RVing WITH KIDS

1. Manage your expectations when RVing with kids

First off, you’ll want to set expectations ahead of time with each member of the family. Understand that there will be a certain level of noisiness and lack of personal space involved. In an RV, you can no longer escape upstairs for a few hours of quiet away from your tiny humans – your space is often their space as well. You can help to manage this unique challenge that comes with RVing by setting boundaries with your kids before hitting the road.

If the bedroom belongs to mom and dad, decide whether kids will be allowed to join or if they’ll need to stick to their own sleeping areas. Know your kids personalities, and if you have an introverted child, try to give him or her some space that belongs to them where they can recharge after being overstimulated from being with the family all day – whether it be a tent you set up outside of the RV or a corner of the RV that is their designated play area. Knowing what belongs to who ahead of time can help manage the inevitable conflicts that arise from sharing a confined space.

 

2. Pack smart

Efficient packing is key when you are traveling with kids. You don’t want to bring too much that will further cramp the small amount of space you have to share, but you also want to make sure you have backup sets of clothes on hand when the kids get dirty from spending time outside. Make use of every inch of space that you have and decide where everything goes ahead of time to avoid having clothes and toys strewn about without a “home” during your trip.

 

3. Choose kid-friendly campgrounds

Families often don’t think of this before they try RVing with kids for the first time, but some campgrounds are more kid-friendly than others. Some will charge you $2-5 per child during your stay, which isn’t much on the surface but can pile up throughout your stay. That “kid tax” is a way of discouraging families with kids to stay there, so you may find far fewer families amongst your campground neighbors there.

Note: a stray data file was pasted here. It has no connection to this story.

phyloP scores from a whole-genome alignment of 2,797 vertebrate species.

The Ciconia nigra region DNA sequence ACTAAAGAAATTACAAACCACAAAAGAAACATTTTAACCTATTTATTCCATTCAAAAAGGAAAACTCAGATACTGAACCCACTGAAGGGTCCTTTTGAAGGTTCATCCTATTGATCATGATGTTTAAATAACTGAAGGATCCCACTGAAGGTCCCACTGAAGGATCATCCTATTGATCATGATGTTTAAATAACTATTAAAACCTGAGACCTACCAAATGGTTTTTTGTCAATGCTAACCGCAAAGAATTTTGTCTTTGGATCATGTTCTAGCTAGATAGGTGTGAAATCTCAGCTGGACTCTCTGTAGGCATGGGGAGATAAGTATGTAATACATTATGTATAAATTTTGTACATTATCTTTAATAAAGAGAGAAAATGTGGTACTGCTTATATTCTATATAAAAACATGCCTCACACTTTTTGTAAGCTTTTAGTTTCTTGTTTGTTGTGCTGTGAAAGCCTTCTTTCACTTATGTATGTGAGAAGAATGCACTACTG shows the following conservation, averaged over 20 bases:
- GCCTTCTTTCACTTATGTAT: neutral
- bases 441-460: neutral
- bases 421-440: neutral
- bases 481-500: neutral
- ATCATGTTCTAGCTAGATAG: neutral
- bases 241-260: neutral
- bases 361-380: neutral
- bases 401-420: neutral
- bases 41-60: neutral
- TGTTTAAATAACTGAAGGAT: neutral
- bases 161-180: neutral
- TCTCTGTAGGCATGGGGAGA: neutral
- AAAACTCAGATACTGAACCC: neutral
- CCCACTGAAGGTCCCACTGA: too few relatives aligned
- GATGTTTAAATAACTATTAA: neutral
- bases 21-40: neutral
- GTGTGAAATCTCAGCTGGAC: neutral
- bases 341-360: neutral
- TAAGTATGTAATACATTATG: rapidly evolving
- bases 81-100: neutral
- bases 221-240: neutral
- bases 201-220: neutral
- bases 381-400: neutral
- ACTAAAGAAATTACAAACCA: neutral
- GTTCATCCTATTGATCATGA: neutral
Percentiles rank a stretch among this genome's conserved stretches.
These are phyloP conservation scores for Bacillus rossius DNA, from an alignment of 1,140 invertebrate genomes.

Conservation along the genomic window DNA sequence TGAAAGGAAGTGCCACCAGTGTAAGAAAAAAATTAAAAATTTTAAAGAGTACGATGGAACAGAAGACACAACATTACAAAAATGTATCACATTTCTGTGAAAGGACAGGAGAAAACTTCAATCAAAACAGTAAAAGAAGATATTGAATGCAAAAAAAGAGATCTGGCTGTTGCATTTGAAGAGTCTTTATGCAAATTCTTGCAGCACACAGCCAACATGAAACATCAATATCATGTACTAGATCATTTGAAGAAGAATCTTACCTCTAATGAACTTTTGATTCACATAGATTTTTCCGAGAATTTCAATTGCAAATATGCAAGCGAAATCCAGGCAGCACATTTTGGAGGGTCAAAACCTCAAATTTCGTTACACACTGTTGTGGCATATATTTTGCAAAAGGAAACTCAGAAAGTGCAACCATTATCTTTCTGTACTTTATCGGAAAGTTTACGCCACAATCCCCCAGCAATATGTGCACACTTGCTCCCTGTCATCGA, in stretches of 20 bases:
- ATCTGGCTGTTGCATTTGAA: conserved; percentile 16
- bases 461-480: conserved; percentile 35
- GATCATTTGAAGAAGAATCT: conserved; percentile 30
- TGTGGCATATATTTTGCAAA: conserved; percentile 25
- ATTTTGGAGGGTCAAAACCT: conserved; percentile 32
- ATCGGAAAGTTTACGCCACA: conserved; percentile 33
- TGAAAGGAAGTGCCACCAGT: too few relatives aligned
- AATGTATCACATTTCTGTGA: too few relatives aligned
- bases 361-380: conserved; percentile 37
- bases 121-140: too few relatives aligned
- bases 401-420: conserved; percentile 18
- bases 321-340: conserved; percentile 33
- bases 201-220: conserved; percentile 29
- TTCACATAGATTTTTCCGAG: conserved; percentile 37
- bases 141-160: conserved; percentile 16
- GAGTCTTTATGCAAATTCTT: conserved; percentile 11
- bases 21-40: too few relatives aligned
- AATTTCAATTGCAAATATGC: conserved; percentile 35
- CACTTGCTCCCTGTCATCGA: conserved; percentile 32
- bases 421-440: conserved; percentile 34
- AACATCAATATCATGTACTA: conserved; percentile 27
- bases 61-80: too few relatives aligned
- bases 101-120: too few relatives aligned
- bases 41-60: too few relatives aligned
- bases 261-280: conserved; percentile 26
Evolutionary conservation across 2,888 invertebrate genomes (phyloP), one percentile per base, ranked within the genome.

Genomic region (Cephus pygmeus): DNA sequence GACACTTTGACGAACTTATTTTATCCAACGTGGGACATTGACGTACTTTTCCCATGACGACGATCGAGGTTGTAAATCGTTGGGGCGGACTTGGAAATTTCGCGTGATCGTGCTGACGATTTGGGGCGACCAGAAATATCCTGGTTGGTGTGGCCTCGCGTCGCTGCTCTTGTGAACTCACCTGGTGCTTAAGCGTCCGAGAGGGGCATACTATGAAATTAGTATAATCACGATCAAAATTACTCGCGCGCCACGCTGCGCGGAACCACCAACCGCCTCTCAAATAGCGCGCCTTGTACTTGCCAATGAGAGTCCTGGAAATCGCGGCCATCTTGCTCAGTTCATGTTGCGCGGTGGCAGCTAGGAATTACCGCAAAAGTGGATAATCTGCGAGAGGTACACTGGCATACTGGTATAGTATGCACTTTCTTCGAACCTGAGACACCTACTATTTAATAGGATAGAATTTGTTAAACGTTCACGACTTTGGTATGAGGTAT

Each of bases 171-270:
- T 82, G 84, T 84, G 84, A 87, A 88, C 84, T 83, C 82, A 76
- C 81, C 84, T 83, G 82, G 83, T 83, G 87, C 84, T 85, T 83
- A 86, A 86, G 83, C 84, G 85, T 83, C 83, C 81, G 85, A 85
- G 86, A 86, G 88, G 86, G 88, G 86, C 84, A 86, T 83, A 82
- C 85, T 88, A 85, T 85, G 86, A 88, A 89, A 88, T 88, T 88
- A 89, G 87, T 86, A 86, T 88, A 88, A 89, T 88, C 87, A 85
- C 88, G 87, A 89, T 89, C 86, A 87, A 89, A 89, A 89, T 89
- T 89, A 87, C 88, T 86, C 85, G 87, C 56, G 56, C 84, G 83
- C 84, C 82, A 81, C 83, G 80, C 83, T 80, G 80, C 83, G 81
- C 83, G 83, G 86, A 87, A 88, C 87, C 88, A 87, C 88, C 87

There are plenty of places though that welcome RV families and even hold activities and holiday events for kids, increasing your chances of finding other families with kids to make friends with throughout your travels. Do your research ahead of time so you know how much it costs and if there are things like a playground or a body of water on site where kids can play.

4. Prepare entertainment when RVing with kids

Even if you choose the most kid-friendly campground out there, there can be long hours of driving to entertain the kids through and rainy days that foil outdoors plans. This means it’s important to have entertainment on hand to keep everyone from going stir-crazy. Tablets can always provide something to do (and often some much-needed quiet time for mom and dad) but you may want to limit screen time. After all, RVing is all about unplugging, right?

Decide ahead of time what your technology policy is, and plan accordingly. You can also play interactive road trip games as you drive, like finding the alphabet on license plates or counting the farm life or wildlife you drive past. You can also pick destinations with plenty of activities for kids to keep their days full such as Junior Ranger Programs at national parks.

 

5. Meal prep

Decide what’s important to you when it comes to food for the duration of your trip. Is your priority seeing as many sights as possible and getting by with quick, easy, crowd-pleasing fast food meals, or is sit-down dinner time with healthy homemade meals of bigger importance in your family? There is no right or wrong way – it just helps to know ahead of time which works best for your crew and to pack (and choose campgrounds) accordingly. 

6. Assign chores and responsibilities 

If you’re planning to RV for an extended amount of time, it’s smart to help your kids understand your RV is going to function as a normal household. With responsibilities for each family member. Decide what chores need to get done and who will do them. Come up with a system so kids can still learn about personal responsibility while you travel.

If you’re planning to RV for an extended amount of time, it’s smart to help your kids understand your RV is going to function as a normal household. With responsibilities for each family member. Decide what chores need to get done and who will do them. Come up with a system so kids can still learn about personal responsibility while you travel.

 

7. Think safety 

While driving always make sure the kids are buckled in, children should always have their seat belt on when the vehicle is in motion. This will prevent any form of accident and ensure that your adventure doesn’t turn into a disaster

 

8. Enjoy being together 

This is the most important part of your RV journey with the kids, having a great time together.  Don’t be in a hurry to leave a particular place, kids like consistency, allow them to take time to enjoy and take in all they can see around them and don’t forget to share in the experience.